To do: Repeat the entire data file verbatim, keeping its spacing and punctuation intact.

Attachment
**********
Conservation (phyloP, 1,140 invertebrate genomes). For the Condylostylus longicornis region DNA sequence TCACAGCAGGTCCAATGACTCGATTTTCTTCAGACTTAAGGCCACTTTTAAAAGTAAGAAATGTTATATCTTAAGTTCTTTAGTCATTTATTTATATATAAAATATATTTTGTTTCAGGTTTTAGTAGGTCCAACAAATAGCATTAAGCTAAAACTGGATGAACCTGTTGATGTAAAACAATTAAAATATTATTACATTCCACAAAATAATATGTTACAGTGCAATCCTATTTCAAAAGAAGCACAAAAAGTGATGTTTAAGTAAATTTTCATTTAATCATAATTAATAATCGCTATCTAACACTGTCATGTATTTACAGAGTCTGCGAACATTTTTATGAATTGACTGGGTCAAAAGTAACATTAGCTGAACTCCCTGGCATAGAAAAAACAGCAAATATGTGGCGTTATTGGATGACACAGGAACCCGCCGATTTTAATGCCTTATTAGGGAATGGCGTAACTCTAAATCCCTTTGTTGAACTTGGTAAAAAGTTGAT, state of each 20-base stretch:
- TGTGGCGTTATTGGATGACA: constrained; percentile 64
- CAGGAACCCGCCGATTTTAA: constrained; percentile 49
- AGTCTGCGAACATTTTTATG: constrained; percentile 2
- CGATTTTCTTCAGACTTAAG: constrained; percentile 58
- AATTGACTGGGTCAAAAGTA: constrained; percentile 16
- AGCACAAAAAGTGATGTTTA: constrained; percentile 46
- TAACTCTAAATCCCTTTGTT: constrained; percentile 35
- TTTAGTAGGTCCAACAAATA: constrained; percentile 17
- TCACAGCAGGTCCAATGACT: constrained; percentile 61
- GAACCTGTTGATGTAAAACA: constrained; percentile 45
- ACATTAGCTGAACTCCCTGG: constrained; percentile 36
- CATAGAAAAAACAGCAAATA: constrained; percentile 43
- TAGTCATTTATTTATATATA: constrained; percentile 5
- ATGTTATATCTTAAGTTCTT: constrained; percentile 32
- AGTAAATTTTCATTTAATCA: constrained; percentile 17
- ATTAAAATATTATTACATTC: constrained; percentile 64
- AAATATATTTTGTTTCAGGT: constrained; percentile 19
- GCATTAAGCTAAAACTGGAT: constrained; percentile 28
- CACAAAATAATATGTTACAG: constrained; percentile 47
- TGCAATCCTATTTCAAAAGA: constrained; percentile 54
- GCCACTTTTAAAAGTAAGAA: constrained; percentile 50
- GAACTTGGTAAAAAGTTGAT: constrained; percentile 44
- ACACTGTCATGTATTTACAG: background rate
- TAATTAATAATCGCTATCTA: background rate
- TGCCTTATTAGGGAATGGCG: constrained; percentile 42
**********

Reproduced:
Conservation (phyloP, 1,140 invertebrate genomes). For the Condylostylus longicornis region DNA sequence TCACAGCAGGTCCAATGACTCGATTTTCTTCAGACTTAAGGCCACTTTTAAAAGTAAGAAATGTTATATCTTAAGTTCTTTAGTCATTTATTTATATATAAAATATATTTTGTTTCAGGTTTTAGTAGGTCCAACAAATAGCATTAAGCTAAAACTGGATGAACCTGTTGATGTAAAACAATTAAAATATTATTACATTCCACAAAATAATATGTTACAGTGCAATCCTATTTCAAAAGAAGCACAAAAAGTGATGTTTAAGTAAATTTTCATTTAATCATAATTAATAATCGCTATCTAACACTGTCATGTATTTACAGAGTCTGCGAACATTTTTATGAATTGACTGGGTCAAAAGTAACATTAGCTGAACTCCCTGGCATAGAAAAAACAGCAAATATGTGGCGTTATTGGATGACACAGGAACCCGCCGATTTTAATGCCTTATTAGGGAATGGCGTAACTCTAAATCCCTTTGTTGAACTTGGTAAAAAGTTGAT, state of each 20-base stretch:
- TGTGGCGTTATTGGATGACA: constrained; percentile 64
- CAGGAACCCGCCGATTTTAA: constrained; percentile 49
- AGTCTGCGAACATTTTTATG: constrained; percentile 2
- CGATTTTCTTCAGACTTAAG: constrained; percentile 58
- AATTGACTGGGTCAAAAGTA: constrained; percentile 16
- AGCACAAAAAGTGATGTTTA: constrained; percentile 46
- TAACTCTAAATCCCTTTGTT: constrained; percentile 35
- TTTAGTAGGTCCAACAAATA: constrained; percentile 17
- TCACAGCAGGTCCAATGACT: constrained; percentile 61
- GAACCTGTTGATGTAAAACA: constrained; percentile 45
- ACATTAGCTGAACTCCCTGG: constrained; percentile 36
- CATAGAAAAAACAGCAAATA: constrained; percentile 43
- TAGTCATTTATTTATATATA: constrained; percentile 5
- ATGTTATATCTTAAGTTCTT: constrained; percentile 32
- AGTAAATTTTCATTTAATCA: constrained; percentile 17
- ATTAAAATATTATTACATTC: constrained; percentile 64
- AAATATATTTTGTTTCAGGT: constrained; percentile 19
- GCATTAAGCTAAAACTGGAT: constrained; percentile 28
- CACAAAATAATATGTTACAG: constrained; percentile 47
- TGCAATCCTATTTCAAAAGA: constrained; percentile 54
- GCCACTTTTAAAAGTAAGAA: constrained; percentile 50
- GAACTTGGTAAAAAGTTGAT: constrained; percentile 44
- ACACTGTCATGTATTTACAG: background rate
- TAATTAATAATCGCTATCTA: background rate
- TGCCTTATTAGGGAATGGCG: constrained; percentile 42